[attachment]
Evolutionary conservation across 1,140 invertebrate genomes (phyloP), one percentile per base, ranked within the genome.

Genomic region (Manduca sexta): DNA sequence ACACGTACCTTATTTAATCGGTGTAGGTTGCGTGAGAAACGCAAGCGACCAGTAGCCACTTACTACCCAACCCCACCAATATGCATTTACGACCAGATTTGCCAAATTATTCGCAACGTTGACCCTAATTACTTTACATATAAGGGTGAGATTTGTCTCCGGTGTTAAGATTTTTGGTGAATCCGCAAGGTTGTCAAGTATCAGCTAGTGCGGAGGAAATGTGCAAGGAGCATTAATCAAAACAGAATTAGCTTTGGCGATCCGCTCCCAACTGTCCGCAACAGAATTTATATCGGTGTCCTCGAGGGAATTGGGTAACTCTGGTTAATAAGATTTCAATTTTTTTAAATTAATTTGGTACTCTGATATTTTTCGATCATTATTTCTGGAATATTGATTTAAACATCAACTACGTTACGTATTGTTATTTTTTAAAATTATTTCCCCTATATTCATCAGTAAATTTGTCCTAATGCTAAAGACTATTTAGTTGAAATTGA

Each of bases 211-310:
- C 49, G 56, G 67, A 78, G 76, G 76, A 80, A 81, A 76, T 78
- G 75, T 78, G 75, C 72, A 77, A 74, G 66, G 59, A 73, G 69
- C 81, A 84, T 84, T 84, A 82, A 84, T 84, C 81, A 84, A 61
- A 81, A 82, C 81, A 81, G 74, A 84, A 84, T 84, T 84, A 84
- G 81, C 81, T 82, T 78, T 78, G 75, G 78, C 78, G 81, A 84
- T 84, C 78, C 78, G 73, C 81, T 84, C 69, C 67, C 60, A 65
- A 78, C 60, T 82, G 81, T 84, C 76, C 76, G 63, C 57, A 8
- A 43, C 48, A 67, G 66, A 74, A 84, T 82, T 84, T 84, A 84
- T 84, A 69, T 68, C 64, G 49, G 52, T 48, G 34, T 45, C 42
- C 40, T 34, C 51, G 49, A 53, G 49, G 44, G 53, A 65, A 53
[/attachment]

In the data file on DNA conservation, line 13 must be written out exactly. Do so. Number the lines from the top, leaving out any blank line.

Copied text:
- C 40, T 34, C 51, G 49, A 53, G 49, G 44, G 53, A 65, A 53